IT’S ALL ABOUT A GOOD FIT
The diaphragm is a simple barrier that stops sperm from reaching the womb. It is a dome-shaped flexible disc with a flexible rim and is made from latex rubber or silicone. It must be inserted into the vagina before you have sex. Wash your hands, fill the diaphragm with spermicide, and add some around the edges to be safe. Then fold it in half and insert it as you would insert a tampon, pushing it up until it covers your cervix.
It can be left in place for up to 24 hours, but if you have sex more than once you should apply more spermicide. You should also leave the diaphragm in for at least 6 hours after sex. Your doctor or nurse may conduct an initial fitting to make sure you have the correct size, but after that, it is up to you. Other than making sure it is inserted properly, you should also check it from time to time to make sure it isn't damaged. You should also have the diaphragm checked by a doctor or nurse after childbirth, or if you lose a significant amount of weight, just to make sure it still fits correctly.
As this is a non-hormonal method, there should be no effect on your fertility.
The diaphragm does not protect against sexually transmitted infections.
HOW IT MEASURES UP
Typical use means how well the method works in real life and perfect use means how well a method works under 'perfect' or ideal conditions for example when there is no user error at any time.
EFFICACY WITH PERFECT USE
The diaphragm is 94% effective with “perfect use” meaning that 6 women out of every 100 using this method for one year will become pregnant.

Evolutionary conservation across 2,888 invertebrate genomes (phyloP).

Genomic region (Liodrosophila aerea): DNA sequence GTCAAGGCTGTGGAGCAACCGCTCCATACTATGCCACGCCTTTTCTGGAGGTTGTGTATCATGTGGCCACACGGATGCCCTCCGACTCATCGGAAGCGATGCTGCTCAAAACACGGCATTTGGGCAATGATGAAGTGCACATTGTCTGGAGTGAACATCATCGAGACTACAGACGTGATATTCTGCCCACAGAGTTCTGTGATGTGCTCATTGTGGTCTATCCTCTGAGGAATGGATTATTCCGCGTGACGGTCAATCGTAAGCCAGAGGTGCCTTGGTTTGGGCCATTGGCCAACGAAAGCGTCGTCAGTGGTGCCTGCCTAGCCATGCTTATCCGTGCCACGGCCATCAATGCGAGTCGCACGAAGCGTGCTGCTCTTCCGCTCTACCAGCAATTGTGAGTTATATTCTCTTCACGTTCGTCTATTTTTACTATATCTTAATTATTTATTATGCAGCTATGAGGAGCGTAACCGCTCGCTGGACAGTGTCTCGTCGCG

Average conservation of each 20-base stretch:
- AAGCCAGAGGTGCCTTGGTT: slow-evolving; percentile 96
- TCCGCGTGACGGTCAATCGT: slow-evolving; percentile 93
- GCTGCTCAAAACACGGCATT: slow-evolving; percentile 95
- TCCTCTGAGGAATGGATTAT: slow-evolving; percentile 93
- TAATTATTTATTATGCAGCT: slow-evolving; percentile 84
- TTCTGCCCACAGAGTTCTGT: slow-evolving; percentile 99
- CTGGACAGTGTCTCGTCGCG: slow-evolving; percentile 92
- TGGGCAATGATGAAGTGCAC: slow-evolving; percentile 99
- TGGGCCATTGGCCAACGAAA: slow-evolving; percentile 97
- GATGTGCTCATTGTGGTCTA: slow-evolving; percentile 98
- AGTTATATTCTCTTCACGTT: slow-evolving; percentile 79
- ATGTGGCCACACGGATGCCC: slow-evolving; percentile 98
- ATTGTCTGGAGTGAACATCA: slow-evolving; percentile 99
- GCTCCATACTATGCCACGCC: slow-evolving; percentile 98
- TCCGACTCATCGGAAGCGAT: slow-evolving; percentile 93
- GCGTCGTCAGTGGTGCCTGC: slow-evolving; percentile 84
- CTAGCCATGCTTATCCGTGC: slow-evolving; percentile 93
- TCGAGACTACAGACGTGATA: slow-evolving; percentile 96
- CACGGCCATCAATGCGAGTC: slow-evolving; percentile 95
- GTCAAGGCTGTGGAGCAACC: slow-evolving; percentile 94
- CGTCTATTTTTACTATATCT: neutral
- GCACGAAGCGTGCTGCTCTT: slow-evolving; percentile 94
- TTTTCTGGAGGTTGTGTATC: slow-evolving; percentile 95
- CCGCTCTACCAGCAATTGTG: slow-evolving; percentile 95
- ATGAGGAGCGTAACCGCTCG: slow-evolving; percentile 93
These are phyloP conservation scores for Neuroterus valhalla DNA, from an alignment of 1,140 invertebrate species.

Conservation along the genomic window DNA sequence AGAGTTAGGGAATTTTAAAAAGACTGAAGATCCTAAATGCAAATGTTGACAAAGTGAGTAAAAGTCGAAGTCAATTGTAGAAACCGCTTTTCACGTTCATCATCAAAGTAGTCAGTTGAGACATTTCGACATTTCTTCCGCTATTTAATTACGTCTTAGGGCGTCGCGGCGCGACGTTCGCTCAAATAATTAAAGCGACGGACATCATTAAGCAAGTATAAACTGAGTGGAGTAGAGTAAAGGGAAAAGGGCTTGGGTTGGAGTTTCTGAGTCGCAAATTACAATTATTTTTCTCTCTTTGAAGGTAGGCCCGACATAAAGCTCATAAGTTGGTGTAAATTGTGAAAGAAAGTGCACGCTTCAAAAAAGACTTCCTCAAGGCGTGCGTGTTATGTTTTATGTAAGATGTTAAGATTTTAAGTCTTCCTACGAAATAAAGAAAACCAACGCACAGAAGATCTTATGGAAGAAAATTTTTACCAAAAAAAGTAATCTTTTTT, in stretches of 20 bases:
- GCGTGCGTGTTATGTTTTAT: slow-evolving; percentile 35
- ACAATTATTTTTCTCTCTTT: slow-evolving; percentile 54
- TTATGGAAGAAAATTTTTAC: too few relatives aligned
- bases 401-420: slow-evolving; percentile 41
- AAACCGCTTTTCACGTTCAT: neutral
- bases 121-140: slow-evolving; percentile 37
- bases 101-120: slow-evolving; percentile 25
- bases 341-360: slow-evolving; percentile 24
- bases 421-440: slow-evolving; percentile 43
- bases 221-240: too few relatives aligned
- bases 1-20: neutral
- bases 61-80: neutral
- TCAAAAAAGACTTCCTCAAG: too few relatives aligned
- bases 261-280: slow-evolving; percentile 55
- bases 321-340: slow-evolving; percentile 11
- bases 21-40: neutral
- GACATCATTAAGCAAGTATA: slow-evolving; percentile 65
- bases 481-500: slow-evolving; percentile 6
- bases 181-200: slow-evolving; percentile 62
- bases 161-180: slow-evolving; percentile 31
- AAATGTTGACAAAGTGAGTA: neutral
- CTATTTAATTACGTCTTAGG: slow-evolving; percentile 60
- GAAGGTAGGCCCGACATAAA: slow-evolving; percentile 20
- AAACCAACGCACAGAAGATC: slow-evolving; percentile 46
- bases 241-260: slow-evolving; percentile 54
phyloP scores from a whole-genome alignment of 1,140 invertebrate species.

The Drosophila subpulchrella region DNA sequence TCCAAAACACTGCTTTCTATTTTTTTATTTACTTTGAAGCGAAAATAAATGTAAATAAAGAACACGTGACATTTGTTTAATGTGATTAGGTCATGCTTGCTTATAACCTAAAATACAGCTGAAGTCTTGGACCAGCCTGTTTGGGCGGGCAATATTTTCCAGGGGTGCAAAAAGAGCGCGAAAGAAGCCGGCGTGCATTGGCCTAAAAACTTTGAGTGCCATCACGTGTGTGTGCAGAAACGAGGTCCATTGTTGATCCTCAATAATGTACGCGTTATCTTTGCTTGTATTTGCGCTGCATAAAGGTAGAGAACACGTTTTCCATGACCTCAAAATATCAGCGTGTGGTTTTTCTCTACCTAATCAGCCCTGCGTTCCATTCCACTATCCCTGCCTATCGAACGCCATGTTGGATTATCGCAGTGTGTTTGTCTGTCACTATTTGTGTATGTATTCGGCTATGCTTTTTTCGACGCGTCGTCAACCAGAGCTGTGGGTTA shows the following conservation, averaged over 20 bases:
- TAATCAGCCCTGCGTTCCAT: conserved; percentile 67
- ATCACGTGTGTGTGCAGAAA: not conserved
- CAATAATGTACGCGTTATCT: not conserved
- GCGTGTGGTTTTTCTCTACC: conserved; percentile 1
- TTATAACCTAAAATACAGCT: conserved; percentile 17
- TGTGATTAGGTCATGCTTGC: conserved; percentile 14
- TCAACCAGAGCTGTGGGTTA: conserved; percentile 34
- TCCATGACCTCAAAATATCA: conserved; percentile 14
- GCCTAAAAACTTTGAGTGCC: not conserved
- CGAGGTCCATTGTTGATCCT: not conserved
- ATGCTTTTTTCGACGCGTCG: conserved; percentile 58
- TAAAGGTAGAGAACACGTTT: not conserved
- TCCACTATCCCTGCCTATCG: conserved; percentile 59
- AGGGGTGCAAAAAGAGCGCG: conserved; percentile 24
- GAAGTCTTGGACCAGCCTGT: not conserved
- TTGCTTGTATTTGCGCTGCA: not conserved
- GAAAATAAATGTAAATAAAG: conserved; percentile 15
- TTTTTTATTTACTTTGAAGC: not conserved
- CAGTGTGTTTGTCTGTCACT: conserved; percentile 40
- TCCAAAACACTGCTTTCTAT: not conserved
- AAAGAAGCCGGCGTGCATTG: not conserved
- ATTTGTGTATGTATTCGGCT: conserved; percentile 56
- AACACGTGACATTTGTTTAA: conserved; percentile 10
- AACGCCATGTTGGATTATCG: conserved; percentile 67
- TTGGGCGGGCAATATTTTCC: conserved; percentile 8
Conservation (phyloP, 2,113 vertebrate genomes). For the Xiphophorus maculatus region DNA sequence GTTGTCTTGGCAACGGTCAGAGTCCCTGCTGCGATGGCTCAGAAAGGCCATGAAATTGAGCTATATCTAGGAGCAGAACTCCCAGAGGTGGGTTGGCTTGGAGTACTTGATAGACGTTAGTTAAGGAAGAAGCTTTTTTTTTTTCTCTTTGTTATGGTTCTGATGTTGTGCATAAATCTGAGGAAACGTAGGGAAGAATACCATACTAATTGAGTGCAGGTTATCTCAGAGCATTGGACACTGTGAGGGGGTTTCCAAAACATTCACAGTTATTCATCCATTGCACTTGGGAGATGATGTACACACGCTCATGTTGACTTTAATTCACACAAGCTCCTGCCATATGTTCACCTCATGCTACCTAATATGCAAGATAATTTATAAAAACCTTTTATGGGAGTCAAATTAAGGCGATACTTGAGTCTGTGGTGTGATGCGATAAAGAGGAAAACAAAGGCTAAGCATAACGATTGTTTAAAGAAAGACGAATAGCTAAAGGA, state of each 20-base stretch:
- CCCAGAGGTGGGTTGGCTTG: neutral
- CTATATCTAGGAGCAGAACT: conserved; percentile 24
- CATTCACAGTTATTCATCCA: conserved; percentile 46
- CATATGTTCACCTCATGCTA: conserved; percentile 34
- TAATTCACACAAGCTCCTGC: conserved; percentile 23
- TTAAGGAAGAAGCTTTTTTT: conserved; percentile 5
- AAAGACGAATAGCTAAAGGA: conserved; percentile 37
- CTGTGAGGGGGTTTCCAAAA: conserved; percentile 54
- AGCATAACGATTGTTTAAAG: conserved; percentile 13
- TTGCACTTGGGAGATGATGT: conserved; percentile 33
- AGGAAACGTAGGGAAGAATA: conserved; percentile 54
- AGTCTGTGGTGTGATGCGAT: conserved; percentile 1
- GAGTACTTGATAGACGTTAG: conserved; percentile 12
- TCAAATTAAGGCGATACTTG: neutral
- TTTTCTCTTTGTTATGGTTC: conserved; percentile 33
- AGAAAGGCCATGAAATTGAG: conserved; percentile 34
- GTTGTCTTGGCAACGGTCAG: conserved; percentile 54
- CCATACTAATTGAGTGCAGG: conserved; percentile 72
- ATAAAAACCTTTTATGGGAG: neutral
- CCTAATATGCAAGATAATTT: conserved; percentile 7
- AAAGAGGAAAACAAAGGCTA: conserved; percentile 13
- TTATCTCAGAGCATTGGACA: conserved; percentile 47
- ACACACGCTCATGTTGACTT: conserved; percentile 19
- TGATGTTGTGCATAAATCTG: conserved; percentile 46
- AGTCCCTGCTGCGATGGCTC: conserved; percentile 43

The diaphragm is mostly self-administered with is available direct from your pharmacy without a prescription. If used perfectly every time – fitted correctly and used with spermicide – the diaphragm is a fairly effective, non-hormone contraceptive method.
EFFICACY WITH TYPICAL USE
The diaphragm is 88% effective with “typical use” meaning that 12 women out of every 100 using this method for one year will become pregnant.
The diaphragm is usually self-administered. It requires proper placement, and the use of spermicides, to work most effectively. We're all human and we're not all perfect all the time, and with typical use the diaphragm is fairly effective.
No. The diaphragm is hormone-free and works best when it is used with spermicide.
Ease of Use
The diaphragm needs to be placed in the vagina prior to intercourse each time you have sex, and it must be left in place for at least 6 hours after you have sex.
The diaphragm has no impact on menstruation.
NEED ADVICE? SPEAK TO YOUR HEALTHCARE PROFESSIONAL
Seek out an appointment with your doctor or nurse for further support that meets your needs.